This post was prompted by a reader email asking me when I was going to make all of my books available in paperback. I've been receiving variations of this question more and more frequently lately, so I thought I'd lay it all out there, and hopefully clear the air on what's available and how.
True Fact: Unless I self-publish something, the issue of format is not up to me.
Format is the way in which the book is presented for sale. Format possibilities include: mass market paperback, trade paperback, hardcover, digital, and audio (plus a lot more that are way too expansive and make my eyes cross a little bit when looking at a contract). But for the moment, these are the most popular formats.
For-sale format is, in the end, up to the publisher and what they contracted the book(s) for. This means that Bantam picked the format for Dreg City, and Pocket Star picked the format for MetaWars.
The first four Dreg
City books (Three Days to Dead, As Lie the Dead, Another Kind of Dead,
Wrong Side of Dead) are all available in both digital and mass market
format, through any major retailer. If you can't find the books on the
shelves at your local bookstore, the bookstore can still order them.
It is no secret that book sales directly influence whether or not a publisher will contract an author for more books in a series (or if they will take a chance and buy a new series from the same author). And while Three Days to Dead did and continues to sell well, interest in the rest of the series has....well, dwindled. A lot. Readers weren't finding books two, three, and four, for whatever reason, so Bantam chose to not issue a
contract for more Dreg City books.
I chose to digitally self-publish the fifth book (Requiem for the Dead) so that the
story could continue in some format. And yes, I am considering a paperback format through Createspace. Why haven't I done it yet? Because self-publishing costs money. I have invested not only my time, but also money into the cover, the ISBN, and formatting the book for various platforms (because Kindle does not take the same formatting as for Nook). File formatting is beyond my capabilities, so I had to pay someone else to do this for me, and it isn't cheap. I will have to pay someone to format for Createspace. And I honestly can't tell myself that the cost for creating a printable file will be recouped in sales.
I hate having to think like a publisher and worry about money, but when you self-publish that's what happens. I have to hope I sell enough copies to recoup my investment and maybe go have a steak dinner.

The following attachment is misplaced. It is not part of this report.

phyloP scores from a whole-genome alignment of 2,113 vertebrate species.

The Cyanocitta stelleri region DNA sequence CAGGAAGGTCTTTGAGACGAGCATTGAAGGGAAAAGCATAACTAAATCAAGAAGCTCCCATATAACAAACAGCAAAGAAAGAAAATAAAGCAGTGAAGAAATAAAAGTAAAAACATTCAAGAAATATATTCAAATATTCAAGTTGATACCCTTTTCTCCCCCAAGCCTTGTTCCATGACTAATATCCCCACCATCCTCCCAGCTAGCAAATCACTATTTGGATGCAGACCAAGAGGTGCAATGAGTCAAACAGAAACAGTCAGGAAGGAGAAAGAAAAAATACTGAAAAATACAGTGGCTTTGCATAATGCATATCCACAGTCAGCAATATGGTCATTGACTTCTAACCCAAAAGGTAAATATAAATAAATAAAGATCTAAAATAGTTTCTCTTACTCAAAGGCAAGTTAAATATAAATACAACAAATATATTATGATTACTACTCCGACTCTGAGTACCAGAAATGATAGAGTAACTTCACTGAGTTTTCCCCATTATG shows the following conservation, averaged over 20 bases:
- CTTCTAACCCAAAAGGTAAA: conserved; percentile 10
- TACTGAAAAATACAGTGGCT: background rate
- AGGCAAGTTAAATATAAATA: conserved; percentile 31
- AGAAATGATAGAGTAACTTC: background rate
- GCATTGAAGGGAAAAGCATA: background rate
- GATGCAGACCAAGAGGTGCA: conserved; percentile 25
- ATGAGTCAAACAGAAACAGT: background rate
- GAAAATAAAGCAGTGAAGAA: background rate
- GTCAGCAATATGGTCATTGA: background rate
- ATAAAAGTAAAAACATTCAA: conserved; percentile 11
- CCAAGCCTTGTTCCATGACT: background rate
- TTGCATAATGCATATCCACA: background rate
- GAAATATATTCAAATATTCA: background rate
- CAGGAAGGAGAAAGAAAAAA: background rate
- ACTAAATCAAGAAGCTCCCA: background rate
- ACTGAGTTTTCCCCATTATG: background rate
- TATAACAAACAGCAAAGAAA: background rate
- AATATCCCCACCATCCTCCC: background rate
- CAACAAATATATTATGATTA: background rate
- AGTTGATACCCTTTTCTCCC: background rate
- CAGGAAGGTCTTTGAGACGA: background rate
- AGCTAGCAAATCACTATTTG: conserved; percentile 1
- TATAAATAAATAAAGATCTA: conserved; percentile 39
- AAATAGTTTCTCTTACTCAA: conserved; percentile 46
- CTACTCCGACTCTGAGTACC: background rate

MetaWars is a
Trance and Changeling were contracted together for
mass market and digital release. But the sales were pretty terrible. I'm being honest here. Maybe superheroes simply don't translate to print as well as comics or movies. Maybe the books weren't marketed correctly and people wrote them off as more fluffy urban fantasy. I don't know. In terms of availability, I believe Trance is still available in both
mass market and digital, but Changeling did not go back for a second printing, so
those copies are dwindling.Changeling is available in trade format through a print-on-demand service, but once the mass market copies are sold out, that's done.
When it came time to submit a proposal for more books, Pocket chose to only offer to publish books three and four (Tempest,
Chimera) in digital format. I accepted the offer because I love these characters, and I love their world, and I wasn't ready to say goodbye. Digital only is better than nothing at all. Did I know going into it that I would lose readers? Yes, and I'm sorry for that. But I was going to lose readers no matter what.
Again, it's all about
sales. Publishing is a business, and despite good reviews across the board, my books
aren't selling well. When that happens, publishers go to a simpler format, or they don't offer another contract. Sometimes with digital first imprints, a book may be offered in
print at a later date if the digital sales are good. This type of
contract is happening more and more frequently for mid-list authors, as evidenced by a recent Publisher's Weekly article. This is the type of contract offer I received for my most recent submission to New York publishers (which I will talk about more when I am able). It's an interesting shift that reflects our changing times, when ereaders and smartphones are taking over our lives and our society.
I often have folks tell me they don't own a Kindle, or another e-reading device. The good news is that even
if you don't have an e-reader, there are lots
of free apps that allow you to read digital books on a smart phone,
tablet, and even on your personal computer. For a long time, I read digital-only books on my laptop, because being able to read those stories was more important to me than having a paper book in my hands (then I finally saved up and indulged in a very basic Nook). There are ways to read digital books without buying an e-reader.
Digital is simply another
format, much like hardcover or trade paperback. And digital is not going away. For some writers, it's becoming our lifeblood and our only source of income. Do I wish I could make all of my readers happy and give them the format they want? You bet your ass, I do. Can I? No. I don't wield that kind of power.
The only real power I have is to craft the most entertaining stories that I can possibly tell, and then do my best to get them into the marketplace.
After that, it's out of my hands.